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Enzymes and Your Health, Where do Enzymes Come From
Publish Date : 1/10/2006 6:11:14 AM Source : Loring A. Windblad
Where to enzymes come from?
Enzymes exist in all raw food. All raw foods, including meats, have some enzyme activity. For example, green bananas have amylase, an enzyme that breaks down starch to glucose. In a number of days, the amylase converts the raw starch of the banana to sugar, which is why darkened bananas are so much sweeter tasting. Kiwis have an abundance of a protease known as actinidin, which is why you cannot make jello with fresh kiwis. The protease degrades gelatin protein such that it cannot harden or set.
Keep in mind that we need to have up to four (4) pounds of enzymes, in at least a ratio of 3:1 (good to bad), in our guts in order to facilitate the proper breakdown of food as it passes through our system.
Where do enzymes go what happens to them?
Cooking or other types of processing destroys enzyme activity. This is the basis for canning of vegetables the heat destroys the enzymes and this preserves the food. Food enzymes can survive the pH of the stomach (about 4.5 to 5.5) for some time and so can contribute to the digestion of food while in the stomach. Animals, including humans, produce the enzymes they need from amino acids. The more raw food you eat, the less digestive enzymes your body needs to produce. You can also take enzyme supplements, which come from animals, plants or microorganisms. Your body may recycle digestive enzymes from any source until they wear out. Enzymes in circulation perform many other tasks that assist in restoring and maintaining good health. Eventually, when these enzymes wear out, other enzymes break them down and the body uses the component amino acids for other purposes. They may also be excreted.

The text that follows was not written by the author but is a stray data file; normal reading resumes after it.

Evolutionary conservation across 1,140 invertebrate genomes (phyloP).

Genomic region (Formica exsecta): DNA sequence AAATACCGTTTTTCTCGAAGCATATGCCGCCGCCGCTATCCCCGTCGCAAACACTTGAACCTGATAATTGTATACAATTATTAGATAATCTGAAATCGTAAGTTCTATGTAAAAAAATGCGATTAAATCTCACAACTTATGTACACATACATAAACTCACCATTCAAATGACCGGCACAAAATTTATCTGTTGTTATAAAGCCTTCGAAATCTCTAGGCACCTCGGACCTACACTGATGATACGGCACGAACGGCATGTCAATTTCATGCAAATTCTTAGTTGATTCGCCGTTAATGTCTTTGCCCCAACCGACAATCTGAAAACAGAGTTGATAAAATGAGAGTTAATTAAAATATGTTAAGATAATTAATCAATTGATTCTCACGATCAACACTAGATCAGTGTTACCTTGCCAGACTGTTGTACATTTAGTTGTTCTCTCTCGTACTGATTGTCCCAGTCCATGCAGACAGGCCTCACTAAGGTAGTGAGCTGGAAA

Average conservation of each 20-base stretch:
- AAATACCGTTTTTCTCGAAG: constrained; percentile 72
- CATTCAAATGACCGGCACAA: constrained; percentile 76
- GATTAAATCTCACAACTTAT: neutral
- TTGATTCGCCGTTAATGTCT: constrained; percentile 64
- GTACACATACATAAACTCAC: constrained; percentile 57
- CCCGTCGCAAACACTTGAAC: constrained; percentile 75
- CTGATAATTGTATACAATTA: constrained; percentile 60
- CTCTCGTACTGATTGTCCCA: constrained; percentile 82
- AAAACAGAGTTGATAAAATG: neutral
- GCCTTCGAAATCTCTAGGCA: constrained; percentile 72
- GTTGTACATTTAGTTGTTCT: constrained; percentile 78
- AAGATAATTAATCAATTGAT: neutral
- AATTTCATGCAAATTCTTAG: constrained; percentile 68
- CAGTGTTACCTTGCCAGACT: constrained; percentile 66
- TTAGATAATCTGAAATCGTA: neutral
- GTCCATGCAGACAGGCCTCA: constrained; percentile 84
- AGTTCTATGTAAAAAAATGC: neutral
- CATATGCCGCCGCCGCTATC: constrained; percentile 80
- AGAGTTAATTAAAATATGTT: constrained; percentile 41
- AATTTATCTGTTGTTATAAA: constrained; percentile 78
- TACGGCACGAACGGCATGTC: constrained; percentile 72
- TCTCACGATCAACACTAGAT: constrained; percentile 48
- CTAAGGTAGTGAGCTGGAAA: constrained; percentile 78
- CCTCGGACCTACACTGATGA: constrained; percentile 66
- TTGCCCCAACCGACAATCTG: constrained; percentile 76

Natural greens products are created to supplement that process, the process of breaking down food into the basic nutritional units to provide our bodies with essential nourishment. There are several different Greens products on the market specifically to help the digestive process. One of these supplements is Bio88+ (Plus), a pure enzyme product designed specifically to aid in digestion.
The producers of Bio88+ (Plus) use only the very finest certified organic components in the making of their highly nutritious food product. In itself it provides virtually all of the added nutrition, in the form of vitamins and minerals, that you need in your diet in order to maintain excellent health. Bio88+ (Plus) is produced in a government supervised laboratory using an ancient Native North American fermentation process. Feel free to contact the author by email for additional information.
Our next article, Part IV, will deal with why you would want an enzyme product as a nutritional or dietary supplement.
Disclaimer: These articles in no way should be taken as medical advice on any product or condition, nor do they constitute in any way medical advice endorsing any specific product, specific result, nor any possible cure for any condition or problem. They are meant as a source of information upon which you may base your decision as to whether or not you should begin using a greens product as a dietary supplement. If in doubt, or if you have questions, you should consult your physician and, if possible, consult a second physician for a possible different opinion. The author bears no responsibility for your decisions nor for the outcome of your actions based upon those decisions.
About the Author
Loring Windblad has studied nutrition and exercise for more than 40 years, is a published author and freelance writer. His latest business endeavor is at
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